Dietrich Bonhoeffer on our Intercession

I wanted to share with you a quote from a Protestant pastor who I have fondness for. If any of you are not aware of who Dietrich Bonhoeffer is, he was a pastor/theologian who lived during World War II in Germany. When Hitler and his Third Reich took power, forcing the reformed Church there to become a tool of the government, Dietrich resisted, forming the Confessing Church and standing up for peace, justice, and the dignity of every human life. Later on he was arrested for political subversion and put in a concentration camp in Flossenburg where he died a martyr’s death on April 9th, 1945, like a lamb led to the slaughter. He preached and lived out a life a peace which flowed out of his love for the Word, Jesus, who is the prince of peace. Below is an excerpt from his book Living Together, about Christian community. It regards intercession:

Intercession means no more than to bring our brother into the presence of God, to see him under the Cross of Christ as a poor human being and as a sinner in need of grace. Then everything in him that repels us falls away; we see him in all his destitution and need. His need and his sin become so oppressive that we feel them as our own, and we can do nothing else but pray: Lord, do Thou, Thou alone, deal with him according to Thy severity and Thy goodness. To make intercession means to grant our brother the same right that we have received, namely, to stand before Christ and share in his mercy.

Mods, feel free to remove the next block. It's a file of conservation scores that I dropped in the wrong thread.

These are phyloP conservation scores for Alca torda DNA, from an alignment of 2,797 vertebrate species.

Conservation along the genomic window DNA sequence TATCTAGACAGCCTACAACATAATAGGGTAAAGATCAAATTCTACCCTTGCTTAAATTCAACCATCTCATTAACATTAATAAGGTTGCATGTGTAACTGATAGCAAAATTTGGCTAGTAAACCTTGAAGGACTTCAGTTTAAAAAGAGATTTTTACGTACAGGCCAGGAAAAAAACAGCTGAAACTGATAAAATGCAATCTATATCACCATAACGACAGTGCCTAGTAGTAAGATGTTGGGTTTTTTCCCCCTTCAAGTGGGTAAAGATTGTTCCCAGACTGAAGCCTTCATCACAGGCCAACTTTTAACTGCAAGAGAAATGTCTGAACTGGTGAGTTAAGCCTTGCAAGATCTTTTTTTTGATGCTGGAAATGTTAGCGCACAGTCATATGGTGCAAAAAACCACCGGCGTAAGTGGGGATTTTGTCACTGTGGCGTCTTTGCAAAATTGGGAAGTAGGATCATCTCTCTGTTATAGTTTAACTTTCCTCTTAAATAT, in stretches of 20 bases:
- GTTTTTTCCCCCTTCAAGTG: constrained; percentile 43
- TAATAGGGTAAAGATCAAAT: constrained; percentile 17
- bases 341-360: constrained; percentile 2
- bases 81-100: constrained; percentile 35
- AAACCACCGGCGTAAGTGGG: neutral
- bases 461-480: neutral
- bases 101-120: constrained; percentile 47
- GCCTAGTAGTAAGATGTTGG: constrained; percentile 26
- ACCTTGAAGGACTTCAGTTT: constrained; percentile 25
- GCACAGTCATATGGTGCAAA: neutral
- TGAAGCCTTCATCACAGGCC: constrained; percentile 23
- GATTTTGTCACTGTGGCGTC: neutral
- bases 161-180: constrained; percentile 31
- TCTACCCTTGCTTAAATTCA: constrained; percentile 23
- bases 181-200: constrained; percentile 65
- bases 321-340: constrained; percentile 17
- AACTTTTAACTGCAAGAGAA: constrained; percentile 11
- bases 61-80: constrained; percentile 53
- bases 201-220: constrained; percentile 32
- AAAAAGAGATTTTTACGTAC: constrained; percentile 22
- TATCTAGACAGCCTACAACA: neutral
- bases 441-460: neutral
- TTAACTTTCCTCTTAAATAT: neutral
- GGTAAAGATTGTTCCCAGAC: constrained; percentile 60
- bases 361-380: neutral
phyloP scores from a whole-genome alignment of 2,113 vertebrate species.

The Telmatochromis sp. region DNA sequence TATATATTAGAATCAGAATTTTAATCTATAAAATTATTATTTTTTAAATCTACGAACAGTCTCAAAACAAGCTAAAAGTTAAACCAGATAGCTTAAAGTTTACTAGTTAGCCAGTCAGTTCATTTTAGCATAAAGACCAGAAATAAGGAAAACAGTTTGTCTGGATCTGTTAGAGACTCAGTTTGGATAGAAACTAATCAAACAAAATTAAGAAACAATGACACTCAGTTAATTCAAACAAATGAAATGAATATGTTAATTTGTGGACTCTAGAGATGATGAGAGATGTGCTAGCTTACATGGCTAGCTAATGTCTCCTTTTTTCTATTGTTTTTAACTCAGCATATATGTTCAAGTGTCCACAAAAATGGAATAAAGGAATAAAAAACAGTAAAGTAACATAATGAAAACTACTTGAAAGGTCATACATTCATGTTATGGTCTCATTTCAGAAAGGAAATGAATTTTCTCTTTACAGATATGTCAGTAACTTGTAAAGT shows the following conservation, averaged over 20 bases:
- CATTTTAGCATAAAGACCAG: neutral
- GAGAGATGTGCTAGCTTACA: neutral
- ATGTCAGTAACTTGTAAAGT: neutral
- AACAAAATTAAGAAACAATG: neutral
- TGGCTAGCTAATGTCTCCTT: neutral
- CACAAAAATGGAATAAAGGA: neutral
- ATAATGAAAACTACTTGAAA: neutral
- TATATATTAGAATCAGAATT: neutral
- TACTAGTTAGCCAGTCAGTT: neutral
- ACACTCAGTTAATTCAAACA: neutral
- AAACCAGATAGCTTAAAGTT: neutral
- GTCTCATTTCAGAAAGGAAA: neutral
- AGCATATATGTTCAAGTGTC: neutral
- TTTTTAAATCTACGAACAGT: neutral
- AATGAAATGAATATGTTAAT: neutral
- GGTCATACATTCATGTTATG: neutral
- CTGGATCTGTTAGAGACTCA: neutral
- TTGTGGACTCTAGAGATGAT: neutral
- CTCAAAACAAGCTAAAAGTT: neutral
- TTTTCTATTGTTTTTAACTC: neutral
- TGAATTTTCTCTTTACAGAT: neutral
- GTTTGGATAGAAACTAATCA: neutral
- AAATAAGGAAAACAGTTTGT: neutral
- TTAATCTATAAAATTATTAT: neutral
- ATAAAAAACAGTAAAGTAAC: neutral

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A New

I do not have too much time to post today, but in honor of a topic that has been weighing on my heart much lately I want to share with you two prayers. The first is from a fool for Christ, St. Francis of Assisi (As the subdeacon at my Church told me recently, “I have a soft spot for him”):

Lord, make me an instrument of your peace,
Where there is hatred, let me sow love;
where there is injury, pardon;
where there is doubt, faith;
where there is despair, hope;
where there is darkness, light;
where there is sadness, joy;

O Divine Master, grant that I may not so much seek to be consoled as to console;
to be understood as to understand;
to be loved as to love.

For it is in giving that we receive;
it is in pardoning that we are pardoned;
and it is in dying that we are born to eternal life.

The second is a prayer for peace from the Vancouver Assembly of the World Council of Churches:

For peace in your country
For the victims of violence everywhere